Matthews wins Stage 16, Froome keeps yellow jersey

In Photo: At the end of the day, Chris Froome keeps the yellow jersey heading into two crucial stages that could determine the outcome of the 104th Tour de France.

ROMANS-SUR-ISERE, France—Ahead of two grueling Alpine stages likely to decide the outcome of the 104th Tour de France, Chris Froome and his teammates have sent a clear message to their rivals with another impressive display of collective strength.

Amid heavy crosswinds that played havoc in the finale of Tuesday’s 165-kilometer Stage 16 between Le Puy-en-Velay to Romans-en-Isere, Team Sky riders tried to unsettle their opponents by setting a frenetic tempo that split the pack like a jigsaw puzzle.

After relentless work from Vasil Kiryienka and Michal Kwiatkowski, only 22 riders—including Froome and teammate Mikel Landa—managed to stay in the reduced bunch at the front.

Also among them were Fabio Aru, Romain Bardet and Rigoberto Uran, who avoided the trap. But Dan Martin lost 51 seconds after getting caught in a split in the finale. He dropped to seventh place overall, 2:03 off the pace.

At some point, it looked like Bardet was going to be left behind but he was helped back in the leading group by Oliver Naesen. Australian Michael Matthews won the stage in a sprint to the line.

With the race now in money time, with stages set to decide the final podium, Froome went straight to the point with his aggressive racing. He appears in great shape and has the best team surrounding him in his bid to win a fourth Tour title.

“Everyone knew it was going to split at some point,” said Froome. “For us it was more about just being on the right side of it. Knowing it was going to kick off on that open section in the last 20 km to go, the guys committed to that and we saw the gaps opening out straight away.”

Froome, the defending champion, has an 18-second overall lead over Aru, with Romain Bardet 23 seconds back in third place. Colombian Rigoberto Uran completes the leading quartet, 29 seconds off the pace.

Landa, who has been impressive since the start of the Tour despite dedicating himself to Froome, moved back to fifth overall, one minute and 17 seconds back.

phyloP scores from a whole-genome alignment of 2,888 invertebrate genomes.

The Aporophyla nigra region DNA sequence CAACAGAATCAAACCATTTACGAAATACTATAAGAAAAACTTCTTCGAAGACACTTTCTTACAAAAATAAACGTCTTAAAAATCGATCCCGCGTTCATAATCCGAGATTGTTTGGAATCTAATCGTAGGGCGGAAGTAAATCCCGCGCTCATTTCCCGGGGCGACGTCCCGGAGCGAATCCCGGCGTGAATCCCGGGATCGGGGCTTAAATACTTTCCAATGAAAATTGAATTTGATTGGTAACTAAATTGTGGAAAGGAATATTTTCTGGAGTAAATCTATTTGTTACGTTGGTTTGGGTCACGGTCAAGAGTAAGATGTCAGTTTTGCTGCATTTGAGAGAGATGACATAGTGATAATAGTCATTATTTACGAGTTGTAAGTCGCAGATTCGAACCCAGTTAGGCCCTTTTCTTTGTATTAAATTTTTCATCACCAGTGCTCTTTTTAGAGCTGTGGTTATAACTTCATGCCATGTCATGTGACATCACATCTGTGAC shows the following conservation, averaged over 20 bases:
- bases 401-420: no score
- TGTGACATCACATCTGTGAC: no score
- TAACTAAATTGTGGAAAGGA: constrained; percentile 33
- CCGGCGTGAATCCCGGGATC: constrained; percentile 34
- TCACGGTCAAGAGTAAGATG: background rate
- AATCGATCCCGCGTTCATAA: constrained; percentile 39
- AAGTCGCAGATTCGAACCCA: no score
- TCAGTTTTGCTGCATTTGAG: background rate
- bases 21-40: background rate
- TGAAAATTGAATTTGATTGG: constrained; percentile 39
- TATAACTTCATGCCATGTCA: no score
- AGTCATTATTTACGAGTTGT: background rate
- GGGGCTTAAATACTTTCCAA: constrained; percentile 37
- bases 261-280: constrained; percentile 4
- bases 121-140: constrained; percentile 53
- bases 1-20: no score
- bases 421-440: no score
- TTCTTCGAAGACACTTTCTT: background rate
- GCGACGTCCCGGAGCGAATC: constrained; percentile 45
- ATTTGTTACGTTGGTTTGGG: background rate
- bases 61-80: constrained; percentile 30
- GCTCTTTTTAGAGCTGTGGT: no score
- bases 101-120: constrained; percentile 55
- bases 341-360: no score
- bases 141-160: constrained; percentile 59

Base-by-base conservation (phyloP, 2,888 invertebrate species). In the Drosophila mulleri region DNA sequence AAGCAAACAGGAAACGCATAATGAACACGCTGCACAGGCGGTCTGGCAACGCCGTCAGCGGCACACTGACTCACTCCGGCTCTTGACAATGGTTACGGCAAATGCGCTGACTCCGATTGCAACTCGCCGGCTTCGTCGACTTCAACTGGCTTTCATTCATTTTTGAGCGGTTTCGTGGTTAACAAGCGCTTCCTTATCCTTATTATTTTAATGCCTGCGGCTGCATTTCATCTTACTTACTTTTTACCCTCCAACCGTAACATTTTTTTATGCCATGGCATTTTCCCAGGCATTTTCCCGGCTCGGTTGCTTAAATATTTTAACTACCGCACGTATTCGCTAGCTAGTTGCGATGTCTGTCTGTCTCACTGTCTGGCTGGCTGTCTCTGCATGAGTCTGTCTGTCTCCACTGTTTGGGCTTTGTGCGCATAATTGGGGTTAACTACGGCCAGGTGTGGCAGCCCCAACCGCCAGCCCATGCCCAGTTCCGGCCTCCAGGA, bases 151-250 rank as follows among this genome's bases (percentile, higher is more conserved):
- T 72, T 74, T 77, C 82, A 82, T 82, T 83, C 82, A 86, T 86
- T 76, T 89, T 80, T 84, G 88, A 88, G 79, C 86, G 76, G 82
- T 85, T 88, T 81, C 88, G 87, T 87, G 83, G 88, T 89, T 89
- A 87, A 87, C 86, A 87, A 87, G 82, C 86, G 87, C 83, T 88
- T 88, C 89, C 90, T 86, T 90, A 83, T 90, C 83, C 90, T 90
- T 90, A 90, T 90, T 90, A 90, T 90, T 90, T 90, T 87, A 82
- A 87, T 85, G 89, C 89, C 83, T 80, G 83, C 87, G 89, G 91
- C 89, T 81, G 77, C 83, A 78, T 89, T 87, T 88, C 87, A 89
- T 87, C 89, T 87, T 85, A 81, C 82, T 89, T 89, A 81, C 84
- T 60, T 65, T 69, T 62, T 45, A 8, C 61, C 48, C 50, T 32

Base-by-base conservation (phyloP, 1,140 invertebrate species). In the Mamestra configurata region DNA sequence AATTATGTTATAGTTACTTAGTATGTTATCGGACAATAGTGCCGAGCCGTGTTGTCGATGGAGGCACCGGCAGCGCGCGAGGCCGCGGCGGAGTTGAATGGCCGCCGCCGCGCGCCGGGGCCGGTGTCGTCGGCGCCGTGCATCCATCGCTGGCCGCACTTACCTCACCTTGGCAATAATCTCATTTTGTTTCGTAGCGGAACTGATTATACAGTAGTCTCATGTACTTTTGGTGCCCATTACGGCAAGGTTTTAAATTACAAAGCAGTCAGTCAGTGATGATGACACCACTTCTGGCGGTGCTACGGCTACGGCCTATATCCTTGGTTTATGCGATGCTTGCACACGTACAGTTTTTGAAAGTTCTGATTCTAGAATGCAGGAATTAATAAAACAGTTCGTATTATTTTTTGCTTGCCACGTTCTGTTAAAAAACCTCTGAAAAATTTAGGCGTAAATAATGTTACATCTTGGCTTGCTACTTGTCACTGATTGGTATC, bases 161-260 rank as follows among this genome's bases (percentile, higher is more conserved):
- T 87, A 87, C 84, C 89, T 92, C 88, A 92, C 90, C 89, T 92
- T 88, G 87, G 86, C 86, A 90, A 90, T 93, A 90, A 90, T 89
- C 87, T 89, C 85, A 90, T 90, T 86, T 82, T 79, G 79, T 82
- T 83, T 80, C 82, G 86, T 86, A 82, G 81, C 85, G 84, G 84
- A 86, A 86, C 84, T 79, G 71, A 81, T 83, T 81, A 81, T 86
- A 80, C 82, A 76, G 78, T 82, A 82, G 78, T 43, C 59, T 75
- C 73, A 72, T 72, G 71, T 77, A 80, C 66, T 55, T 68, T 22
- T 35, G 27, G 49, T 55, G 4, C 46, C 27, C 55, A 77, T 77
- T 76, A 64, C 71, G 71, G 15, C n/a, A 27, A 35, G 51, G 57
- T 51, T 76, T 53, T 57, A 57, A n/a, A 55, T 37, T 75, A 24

“Myself and Mikel Landa are feeling great,” Froome said. “The next two days are the biggest consecutive days in this year’s Tour de France. And the goal of my preparation for the Tour de France was to head into the third week feeling the way I’m feeling now.”

The battle for the yellow jersey will resume on Wednesday during the first of two Alpine stages in high altitude. It will lead riders to the ski station of Serre Chevalier through a grueling 183-km trek featuring four climbs, including the Col du Galibier—one of the Tour’s most fearsome and famed climbs at 18 km, with a 10-percent gradient at the top.

Next will be the daunting Stage 18 to the Col d’Izoard , which features a final 14.1-km ascent to the top of the mountain, at an altitude of 2,360 meters.

“I’m looking forward to the Alps,” Froome said.

Three days after his victory in Rodez, Matthews reduced the gap with green jersey holder Marcel Kittel to 29 points in the best sprinter’s classification with his second stage win.

He made the most of a slightly uphill section 500 meters from the line and accelerated after Greg Van Avermaet launched the sprint. Matthews then resisted Edvald Boasson Hagen’s late surge to prevail by a wheel’s length. John Degenkolb completed the podium.

Tempers frayed after the stage. Matthews claimed Degenkolb grabbed him by the neck out of frustration and accused him of going into his line during the sprint.

“I did a clean sprint, I did not change my line,” Matthews said. “After the finish, I was waiting for the results, he came past and grabbed my neck. It was not very sportsmanlike.”

On a difficult terrain with constant up-and-downs across the lush forests of Massif Central, several attacks had taken place during the first hour of racing. Kittel was dropped in the first climb and struggled at the back throughout the day.

The German ace sprinter could not count on teammate Philippe Gilbert to bring him back—the former world champion did not start the stage in Le Puy-en-Velay due to gastroenteritis. Standing 12th overall, Lotto NL Jumbo rider George Bennett had a bad day and dropped out about 100 km from the finish.

Leave a Reply

Your email address will not be published. Required fields are marked *

This site uses Akismet to reduce spam. Learn how your comment data is processed.

Related Posts